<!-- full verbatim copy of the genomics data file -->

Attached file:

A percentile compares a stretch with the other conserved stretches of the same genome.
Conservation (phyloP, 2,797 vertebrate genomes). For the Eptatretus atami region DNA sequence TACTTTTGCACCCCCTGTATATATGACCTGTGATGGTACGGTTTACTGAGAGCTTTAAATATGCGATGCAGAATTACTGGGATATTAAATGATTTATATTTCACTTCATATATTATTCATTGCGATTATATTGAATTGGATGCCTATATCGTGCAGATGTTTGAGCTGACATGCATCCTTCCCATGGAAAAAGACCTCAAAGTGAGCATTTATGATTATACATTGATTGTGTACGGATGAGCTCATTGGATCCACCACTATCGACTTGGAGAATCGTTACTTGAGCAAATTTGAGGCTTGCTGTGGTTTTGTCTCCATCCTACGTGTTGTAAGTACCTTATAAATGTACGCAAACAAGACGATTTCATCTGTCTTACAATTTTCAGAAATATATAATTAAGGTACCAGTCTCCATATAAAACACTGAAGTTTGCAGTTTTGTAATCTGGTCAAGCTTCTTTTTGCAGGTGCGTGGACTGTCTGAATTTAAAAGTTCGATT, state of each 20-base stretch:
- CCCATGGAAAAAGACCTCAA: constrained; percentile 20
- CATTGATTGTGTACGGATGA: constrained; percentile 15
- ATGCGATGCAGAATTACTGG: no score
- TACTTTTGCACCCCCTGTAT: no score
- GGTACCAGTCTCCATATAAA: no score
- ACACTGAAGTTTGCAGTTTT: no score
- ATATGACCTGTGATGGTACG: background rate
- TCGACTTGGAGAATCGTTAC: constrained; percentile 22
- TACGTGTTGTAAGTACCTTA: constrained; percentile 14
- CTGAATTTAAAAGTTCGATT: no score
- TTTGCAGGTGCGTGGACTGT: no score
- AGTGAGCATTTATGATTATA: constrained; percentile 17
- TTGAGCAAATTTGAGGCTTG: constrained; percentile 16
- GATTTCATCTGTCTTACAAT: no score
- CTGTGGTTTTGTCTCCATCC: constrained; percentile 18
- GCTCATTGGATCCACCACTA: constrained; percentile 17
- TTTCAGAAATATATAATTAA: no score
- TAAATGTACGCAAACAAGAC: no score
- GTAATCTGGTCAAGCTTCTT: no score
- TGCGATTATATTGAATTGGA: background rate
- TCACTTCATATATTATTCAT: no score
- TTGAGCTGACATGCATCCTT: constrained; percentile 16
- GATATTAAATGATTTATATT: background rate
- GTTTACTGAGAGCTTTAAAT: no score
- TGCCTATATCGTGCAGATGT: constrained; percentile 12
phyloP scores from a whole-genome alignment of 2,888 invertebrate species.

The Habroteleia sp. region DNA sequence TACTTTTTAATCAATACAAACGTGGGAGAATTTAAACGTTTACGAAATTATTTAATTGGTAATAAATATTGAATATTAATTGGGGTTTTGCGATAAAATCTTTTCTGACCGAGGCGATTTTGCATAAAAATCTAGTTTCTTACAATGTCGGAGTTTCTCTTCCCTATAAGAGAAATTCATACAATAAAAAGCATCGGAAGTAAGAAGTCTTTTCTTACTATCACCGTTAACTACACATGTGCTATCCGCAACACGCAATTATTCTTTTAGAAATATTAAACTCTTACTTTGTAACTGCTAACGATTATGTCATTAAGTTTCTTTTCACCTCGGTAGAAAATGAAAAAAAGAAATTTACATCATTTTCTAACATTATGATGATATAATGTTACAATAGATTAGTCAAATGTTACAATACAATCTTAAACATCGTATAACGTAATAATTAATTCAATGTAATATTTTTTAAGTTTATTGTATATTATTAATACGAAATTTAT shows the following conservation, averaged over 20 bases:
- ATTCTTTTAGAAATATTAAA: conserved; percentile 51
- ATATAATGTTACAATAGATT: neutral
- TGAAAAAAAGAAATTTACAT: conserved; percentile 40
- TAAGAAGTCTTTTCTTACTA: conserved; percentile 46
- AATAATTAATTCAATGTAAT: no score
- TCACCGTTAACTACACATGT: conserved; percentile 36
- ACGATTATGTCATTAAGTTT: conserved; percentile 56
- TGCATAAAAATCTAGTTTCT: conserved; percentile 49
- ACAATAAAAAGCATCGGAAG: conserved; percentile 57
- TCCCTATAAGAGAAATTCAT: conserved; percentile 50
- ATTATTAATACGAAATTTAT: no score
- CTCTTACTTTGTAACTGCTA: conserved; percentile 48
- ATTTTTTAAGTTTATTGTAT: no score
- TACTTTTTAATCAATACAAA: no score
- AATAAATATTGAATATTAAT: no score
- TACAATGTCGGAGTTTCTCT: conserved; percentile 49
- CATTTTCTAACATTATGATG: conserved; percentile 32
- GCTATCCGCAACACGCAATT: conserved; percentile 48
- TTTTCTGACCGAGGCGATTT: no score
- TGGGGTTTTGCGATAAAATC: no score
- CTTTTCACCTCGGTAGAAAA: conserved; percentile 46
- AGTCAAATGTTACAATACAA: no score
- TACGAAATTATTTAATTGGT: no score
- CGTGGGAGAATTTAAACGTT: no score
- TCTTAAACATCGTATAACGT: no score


A percentile compares a stretch with the other conserved stretches of the same genome.
Conservation (phyloP, 2,797 vertebrate genomes). For the Eptatretus atami region DNA sequence TACTTTTGCACCCCCTGTATATATGACCTGTGATGGTACGGTTTACTGAGAGCTTTAAATATGCGATGCAGAATTACTGGGATATTAAATGATTTATATTTCACTTCATATATTATTCATTGCGATTATATTGAATTGGATGCCTATATCGTGCAGATGTTTGAGCTGACATGCATCCTTCCCATGGAAAAAGACCTCAAAGTGAGCATTTATGATTATACATTGATTGTGTACGGATGAGCTCATTGGATCCACCACTATCGACTTGGAGAATCGTTACTTGAGCAAATTTGAGGCTTGCTGTGGTTTTGTCTCCATCCTACGTGTTGTAAGTACCTTATAAATGTACGCAAACAAGACGATTTCATCTGTCTTACAATTTTCAGAAATATATAATTAAGGTACCAGTCTCCATATAAAACACTGAAGTTTGCAGTTTTGTAATCTGGTCAAGCTTCTTTTTGCAGGTGCGTGGACTGTCTGAATTTAAAAGTTCGATT, state of each 20-base stretch:
- CCCATGGAAAAAGACCTCAA: constrained; percentile 20
- CATTGATTGTGTACGGATGA: constrained; percentile 15
- ATGCGATGCAGAATTACTGG: no score
- TACTTTTGCACCCCCTGTAT: no score
- GGTACCAGTCTCCATATAAA: no score
- ACACTGAAGTTTGCAGTTTT: no score
- ATATGACCTGTGATGGTACG: background rate
- TCGACTTGGAGAATCGTTAC: constrained; percentile 22
- TACGTGTTGTAAGTACCTTA: constrained; percentile 14
- CTGAATTTAAAAGTTCGATT: no score
- TTTGCAGGTGCGTGGACTGT: no score
- AGTGAGCATTTATGATTATA: constrained; percentile 17
- TTGAGCAAATTTGAGGCTTG: constrained; percentile 16
- GATTTCATCTGTCTTACAAT: no score
- CTGTGGTTTTGTCTCCATCC: constrained; percentile 18
- GCTCATTGGATCCACCACTA: constrained; percentile 17
- TTTCAGAAATATATAATTAA: no score
- TAAATGTACGCAAACAAGAC: no score
- GTAATCTGGTCAAGCTTCTT: no score
- TGCGATTATATTGAATTGGA: background rate
- TCACTTCATATATTATTCAT: no score
- TTGAGCTGACATGCATCCTT: constrained; percentile 16
- GATATTAAATGATTTATATT: background rate
- GTTTACTGAGAGCTTTAAAT: no score
- TGCCTATATCGTGCAGATGT: constrained; percentile 12
phyloP scores from a whole-genome alignment of 2,888 invertebrate species.

The Habroteleia sp. region DNA sequence TACTTTTTAATCAATACAAACGTGGGAGAATTTAAACGTTTACGAAATTATTTAATTGGTAATAAATATTGAATATTAATTGGGGTTTTGCGATAAAATCTTTTCTGACCGAGGCGATTTTGCATAAAAATCTAGTTTCTTACAATGTCGGAGTTTCTCTTCCCTATAAGAGAAATTCATACAATAAAAAGCATCGGAAGTAAGAAGTCTTTTCTTACTATCACCGTTAACTACACATGTGCTATCCGCAACACGCAATTATTCTTTTAGAAATATTAAACTCTTACTTTGTAACTGCTAACGATTATGTCATTAAGTTTCTTTTCACCTCGGTAGAAAATGAAAAAAAGAAATTTACATCATTTTCTAACATTATGATGATATAATGTTACAATAGATTAGTCAAATGTTACAATACAATCTTAAACATCGTATAACGTAATAATTAATTCAATGTAATATTTTTTAAGTTTATTGTATATTATTAATACGAAATTTAT shows the following conservation, averaged over 20 bases:
- ATTCTTTTAGAAATATTAAA: conserved; percentile 51
- ATATAATGTTACAATAGATT: neutral
- TGAAAAAAAGAAATTTACAT: conserved; percentile 40
- TAAGAAGTCTTTTCTTACTA: conserved; percentile 46
- AATAATTAATTCAATGTAAT: no score
- TCACCGTTAACTACACATGT: conserved; percentile 36
- ACGATTATGTCATTAAGTTT: conserved; percentile 56
- TGCATAAAAATCTAGTTTCT: conserved; percentile 49
- ACAATAAAAAGCATCGGAAG: conserved; percentile 57
- TCCCTATAAGAGAAATTCAT: conserved; percentile 50
- ATTATTAATACGAAATTTAT: no score
- CTCTTACTTTGTAACTGCTA: conserved; percentile 48
- ATTTTTTAAGTTTATTGTAT: no score
- TACTTTTTAATCAATACAAA: no score
- AATAAATATTGAATATTAAT: no score
- TACAATGTCGGAGTTTCTCT: conserved; percentile 49
- CATTTTCTAACATTATGATG: conserved; percentile 32
- GCTATCCGCAACACGCAATT: conserved; percentile 48
- TTTTCTGACCGAGGCGATTT: no score
- TGGGGTTTTGCGATAAAATC: no score
- CTTTTCACCTCGGTAGAAAA: conserved; percentile 46
- AGTCAAATGTTACAATACAA: no score
- TACGAAATTATTTAATTGGT: no score
- CGTGGGAGAATTTAAACGTT: no score
- TCTTAAACATCGTATAACGT: no score